2016 has been a huge year for UK athletes. Scores of sportsmen and women smashed personal bests and brought home an amazing haul of medals from Rio. The Olympic and Paralympic Games showcase the best in the world where skill, training, ambition and action are key to success. Watching the Games, I was struck by how these same drivers are essential in another Herculean task that we all face, wherever we live - tackling food waste.
While the Olympics has nation pitched against nation, when it comes to beating food waste success lies in working together across our geographical boundaries. We can only beat food waste by sharing skills, helping to train one another in techniques that work, and driving action through a strong commitment to a clear and ambitious goal.
The importance of partnerships is clear in the first progress update from the Champions 12.3 Group on actions against the United Nation's Sustainable Development Goal 12.3. As you may know, SDG 12.3 aims to halve global food waste, per capita, at the retail and consumer level and reduce food losses along production and supply chains - including post-harvest losses, by 2030.
It's a huge undertaking requiring enormous effort and coordination.
The fact is food waste is one of the most pernicious environmental crises. It contributes 8% of the world's global greenhouse gas emissions - if it was a country it would in fact be the third largest emitter, behind only the USA and China - and financially it costs our global economy nearly one trillion dollars.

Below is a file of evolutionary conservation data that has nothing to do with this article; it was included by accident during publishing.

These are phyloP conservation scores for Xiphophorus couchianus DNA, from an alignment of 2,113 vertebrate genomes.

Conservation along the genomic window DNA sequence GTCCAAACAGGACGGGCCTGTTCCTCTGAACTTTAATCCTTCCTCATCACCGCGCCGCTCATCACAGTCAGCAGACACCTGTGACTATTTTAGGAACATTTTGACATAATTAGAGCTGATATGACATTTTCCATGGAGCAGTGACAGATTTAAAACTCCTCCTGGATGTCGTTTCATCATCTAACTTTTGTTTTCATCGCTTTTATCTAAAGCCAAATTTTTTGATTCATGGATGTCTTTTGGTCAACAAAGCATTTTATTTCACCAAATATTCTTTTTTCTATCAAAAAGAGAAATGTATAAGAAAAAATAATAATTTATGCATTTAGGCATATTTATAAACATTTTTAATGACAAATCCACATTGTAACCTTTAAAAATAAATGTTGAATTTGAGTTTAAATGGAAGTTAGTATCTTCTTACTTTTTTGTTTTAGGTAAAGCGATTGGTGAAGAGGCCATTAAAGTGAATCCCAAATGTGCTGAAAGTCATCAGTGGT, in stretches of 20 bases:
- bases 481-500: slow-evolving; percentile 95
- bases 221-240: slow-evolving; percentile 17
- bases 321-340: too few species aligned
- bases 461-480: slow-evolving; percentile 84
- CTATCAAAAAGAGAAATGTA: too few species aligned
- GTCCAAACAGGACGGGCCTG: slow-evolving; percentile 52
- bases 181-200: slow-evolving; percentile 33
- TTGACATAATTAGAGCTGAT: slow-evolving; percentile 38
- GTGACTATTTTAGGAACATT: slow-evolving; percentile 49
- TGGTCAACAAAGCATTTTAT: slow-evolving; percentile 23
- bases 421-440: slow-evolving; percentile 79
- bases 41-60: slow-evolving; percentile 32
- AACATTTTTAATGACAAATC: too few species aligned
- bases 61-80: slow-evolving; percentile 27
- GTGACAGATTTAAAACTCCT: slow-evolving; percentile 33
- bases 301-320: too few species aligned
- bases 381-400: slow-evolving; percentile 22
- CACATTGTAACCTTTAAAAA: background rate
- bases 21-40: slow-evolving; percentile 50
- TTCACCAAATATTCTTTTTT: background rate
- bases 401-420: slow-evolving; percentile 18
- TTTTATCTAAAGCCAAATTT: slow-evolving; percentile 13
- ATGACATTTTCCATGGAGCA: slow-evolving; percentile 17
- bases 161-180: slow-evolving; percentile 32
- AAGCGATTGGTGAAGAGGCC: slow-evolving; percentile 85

But most scandalous of all, one third of all food produced every year on this planet is wasted, from farm to fork.
In a world where populations are increasing and land resources are being squeezed ever more - that's simply unsustainable. So it's encouraging to see the scale of work underway around the globe summarised in this review.
Through REFRESH we are developing bespoke voluntary agreements in four EU countries and China that exemplify this collaborative, partnership approach to the problem. Courtauld Commitment style models are being piloted in Germany, the Netherlands, Spain and Hungary and already programmes in each country are bringing together retailers, suppliers, governments, NGOs, and regional and grassroots organisations in partnerships. In China we are launching a similar REFRESH pilot in November. All these voluntary agreements are driving their individual countries towards delivering their part of this important SDG, just as the Courtauld Commitment 2025 is doing here in the UK.
Another important highlight in the report is the need for clear, consistent data and accurate measuring of food waste across nations, something many have struggled with.
Measuring food waste has been WRAP's mantra since our work began on sustainable food systems over ten years ago. Again, partnerships have been crucial in making this happen and in developing the first-ever global standard to measure food loss and waste. Published by the WRI earlier this year, it has been developed by a consortium including WRAP, the Food and Agriculture Organization of the United Nations (FAO), the United Nations Environment Programme (UNEP), the Consumer Goods Forum, the World Business Council for Sustainable Development (WBSCSD), and EU-FUSIONS.
Now there is a single approach for all countries and businesses to use to accurately measure food waste.
Today's review offers a snapshot of how the field lies as we race to beat food waste. I'm very optimistic that our combined efforts can match the successes of our athletes, but while we may feel as confident as Mo Farah today, the reality is there is a lot of ground to cover and the clock is ticking.
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